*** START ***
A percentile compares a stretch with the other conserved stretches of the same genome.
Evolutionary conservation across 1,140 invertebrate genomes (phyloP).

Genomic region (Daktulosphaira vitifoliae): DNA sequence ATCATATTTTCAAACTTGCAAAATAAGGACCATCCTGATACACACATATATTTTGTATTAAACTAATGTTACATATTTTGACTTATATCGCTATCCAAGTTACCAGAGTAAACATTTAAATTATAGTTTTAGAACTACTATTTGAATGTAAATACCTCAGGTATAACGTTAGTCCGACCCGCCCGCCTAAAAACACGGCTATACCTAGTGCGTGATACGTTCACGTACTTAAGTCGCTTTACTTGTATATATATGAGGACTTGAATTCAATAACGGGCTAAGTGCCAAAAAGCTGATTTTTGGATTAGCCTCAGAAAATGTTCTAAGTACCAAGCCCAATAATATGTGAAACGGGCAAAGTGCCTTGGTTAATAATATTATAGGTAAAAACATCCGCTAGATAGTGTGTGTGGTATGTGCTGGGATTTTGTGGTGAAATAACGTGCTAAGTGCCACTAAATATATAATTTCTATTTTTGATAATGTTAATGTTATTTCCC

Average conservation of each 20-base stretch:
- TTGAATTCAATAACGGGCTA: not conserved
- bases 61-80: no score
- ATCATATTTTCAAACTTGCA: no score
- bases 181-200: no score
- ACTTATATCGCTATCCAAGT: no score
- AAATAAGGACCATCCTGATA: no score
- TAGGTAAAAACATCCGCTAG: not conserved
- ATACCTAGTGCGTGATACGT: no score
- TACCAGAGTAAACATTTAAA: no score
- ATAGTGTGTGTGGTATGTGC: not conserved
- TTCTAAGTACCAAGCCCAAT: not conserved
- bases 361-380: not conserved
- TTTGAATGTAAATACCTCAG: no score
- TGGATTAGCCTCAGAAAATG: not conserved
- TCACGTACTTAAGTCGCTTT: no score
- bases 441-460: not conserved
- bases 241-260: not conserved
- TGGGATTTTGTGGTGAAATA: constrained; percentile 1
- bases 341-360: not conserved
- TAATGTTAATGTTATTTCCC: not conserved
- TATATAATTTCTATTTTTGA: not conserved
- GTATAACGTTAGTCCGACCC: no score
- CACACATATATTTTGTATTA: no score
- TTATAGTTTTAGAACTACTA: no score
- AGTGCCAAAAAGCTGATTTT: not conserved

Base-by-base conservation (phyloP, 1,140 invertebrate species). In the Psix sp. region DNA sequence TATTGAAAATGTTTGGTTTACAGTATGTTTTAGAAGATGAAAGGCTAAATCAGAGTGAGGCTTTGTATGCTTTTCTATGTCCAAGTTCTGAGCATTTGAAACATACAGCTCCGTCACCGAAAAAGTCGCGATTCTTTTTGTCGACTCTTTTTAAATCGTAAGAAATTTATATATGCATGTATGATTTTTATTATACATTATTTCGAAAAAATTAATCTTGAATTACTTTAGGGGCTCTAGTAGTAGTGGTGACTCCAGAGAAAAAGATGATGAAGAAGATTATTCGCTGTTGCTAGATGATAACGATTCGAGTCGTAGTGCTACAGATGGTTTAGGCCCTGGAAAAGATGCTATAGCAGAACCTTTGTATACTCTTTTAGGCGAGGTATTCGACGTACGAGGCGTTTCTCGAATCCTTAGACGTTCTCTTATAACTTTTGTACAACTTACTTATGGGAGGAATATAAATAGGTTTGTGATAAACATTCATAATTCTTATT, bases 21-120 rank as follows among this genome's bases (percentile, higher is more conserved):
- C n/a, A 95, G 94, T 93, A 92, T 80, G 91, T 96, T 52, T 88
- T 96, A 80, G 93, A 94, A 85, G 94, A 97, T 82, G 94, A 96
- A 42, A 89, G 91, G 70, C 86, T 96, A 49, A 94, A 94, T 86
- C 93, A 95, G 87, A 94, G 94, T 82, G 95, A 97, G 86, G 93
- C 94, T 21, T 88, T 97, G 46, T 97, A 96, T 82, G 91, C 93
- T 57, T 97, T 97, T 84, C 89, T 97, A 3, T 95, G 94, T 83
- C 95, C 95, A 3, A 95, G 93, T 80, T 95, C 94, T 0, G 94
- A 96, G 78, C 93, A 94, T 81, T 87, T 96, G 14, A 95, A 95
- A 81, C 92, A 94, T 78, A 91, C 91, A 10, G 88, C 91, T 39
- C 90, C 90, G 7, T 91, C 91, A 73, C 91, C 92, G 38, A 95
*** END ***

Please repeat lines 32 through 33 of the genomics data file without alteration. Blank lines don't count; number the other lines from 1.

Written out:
- T 96, A 80, G 93, A 94, A 85, G 94, A 97, T 82, G 94, A 96
- A 42, A 89, G 91, G 70, C 86, T 96, A 49, A 94, A 94, T 86